Who was the greatest inventor of the 20th century?
In my mind it wasn’t Edison or the Wright brothers or the rocket scientists or the solid-state engineers. It was Nikola Tesla, a Serbian immigrant who once worked for Thomas Edison. Tesla’s revolutionary ideas were rejected by Edison.
Without Tesla’s inventions such as those that brought about the introduction of A/C power transmission and the creation of the A/C induction motor, this world wouldn't be nearly as advanced as it is today. Also, air conditioners and refrigerators likely would not be common household items. The sad thing is Tesla virtually gave away some of these crucial patents.
Yes, the A/C induction motor, which has been used to power the fans and compressors of cooling systems (as well as most other powered devices), played a significant role in 20th century development and was the most energy-efficient type of motor requiring no sparking brushes (such as those used in early D/C motors).
But the development of solid-state power drives has brought about the creation of more efficient brushless D/C motors that can easily be adapted for speed control. This is why we will see more of these motors used for both fans and compressors in our industry.
What makes them more efficient? The ability to easily and relatively inexpensively vary motor speeds is important in air conditioning because everything is variable. Indoor temperatures and outdoor temperatures change as people adjust their thermostats and outdoor temperatures get warmer and cooler. Having a wide range of fan and compressor speeds is important to maintain peak system efficiency. However, D/C motors also are inherently more efficient. Why?
Understand that whenever you fluctuate the magnetic fields in the steel stators and armatures that drive the motors, as is done by A/C current, it not only creates the magnetism that's needed, but it also generates eddy currents in the steel, which wastes energy.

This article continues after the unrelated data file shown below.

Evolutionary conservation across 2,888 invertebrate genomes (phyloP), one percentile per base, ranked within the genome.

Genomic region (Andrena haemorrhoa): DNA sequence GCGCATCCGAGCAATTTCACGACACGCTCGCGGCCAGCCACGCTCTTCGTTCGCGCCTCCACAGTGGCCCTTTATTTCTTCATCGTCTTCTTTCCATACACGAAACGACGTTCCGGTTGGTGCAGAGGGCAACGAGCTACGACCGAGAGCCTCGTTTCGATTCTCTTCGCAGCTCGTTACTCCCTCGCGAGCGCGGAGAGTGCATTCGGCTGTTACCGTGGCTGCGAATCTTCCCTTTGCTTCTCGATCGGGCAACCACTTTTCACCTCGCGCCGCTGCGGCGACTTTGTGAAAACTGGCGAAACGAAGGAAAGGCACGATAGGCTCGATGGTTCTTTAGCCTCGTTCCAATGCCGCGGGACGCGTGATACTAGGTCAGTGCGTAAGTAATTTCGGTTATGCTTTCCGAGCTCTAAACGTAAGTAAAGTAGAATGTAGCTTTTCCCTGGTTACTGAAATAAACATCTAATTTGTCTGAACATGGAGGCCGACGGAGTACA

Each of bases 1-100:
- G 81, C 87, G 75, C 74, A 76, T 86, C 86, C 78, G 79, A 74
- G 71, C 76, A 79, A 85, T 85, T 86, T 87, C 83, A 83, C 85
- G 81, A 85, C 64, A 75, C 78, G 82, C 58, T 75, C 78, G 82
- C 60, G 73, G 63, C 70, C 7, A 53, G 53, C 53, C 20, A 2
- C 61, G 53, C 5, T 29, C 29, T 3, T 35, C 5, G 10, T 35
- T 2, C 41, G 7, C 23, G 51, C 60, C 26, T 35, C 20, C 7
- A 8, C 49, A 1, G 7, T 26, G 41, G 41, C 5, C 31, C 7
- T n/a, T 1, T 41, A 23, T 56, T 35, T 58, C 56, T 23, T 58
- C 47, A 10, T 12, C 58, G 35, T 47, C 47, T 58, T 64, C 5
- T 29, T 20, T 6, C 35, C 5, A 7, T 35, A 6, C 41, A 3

And to minimize such losses, you'll notice A/C motors are made of bundled thin strips of steel that are electrically insulated from each other to minimize internal electrical conduction.
On the other hand, the very nature of D/C motors is they develop very little eddy currents since there is little fluctuation in the incoming power (they're just pulsed on and off). And with the introduction of solid-state drives, no brushes are needed because microcomputers just pulse each of the windings in turn, which attract the poles of a permanent magnet. (So, pulse winding 1, and the magnet is attracted to that position, then pulse winding 2, etc.) Therefore, a computer can set the speed of the motor almost infinitely.
What is the problem with such D/C motors? Up to now they've been expensive and require the added expense of a microcomputer drive.
However, you'll find the more common such systems become the less they will cost; and D/C motors surely will be one of the most important new tools in reaching the ever-rising system-efficiency levels being mandated by governments.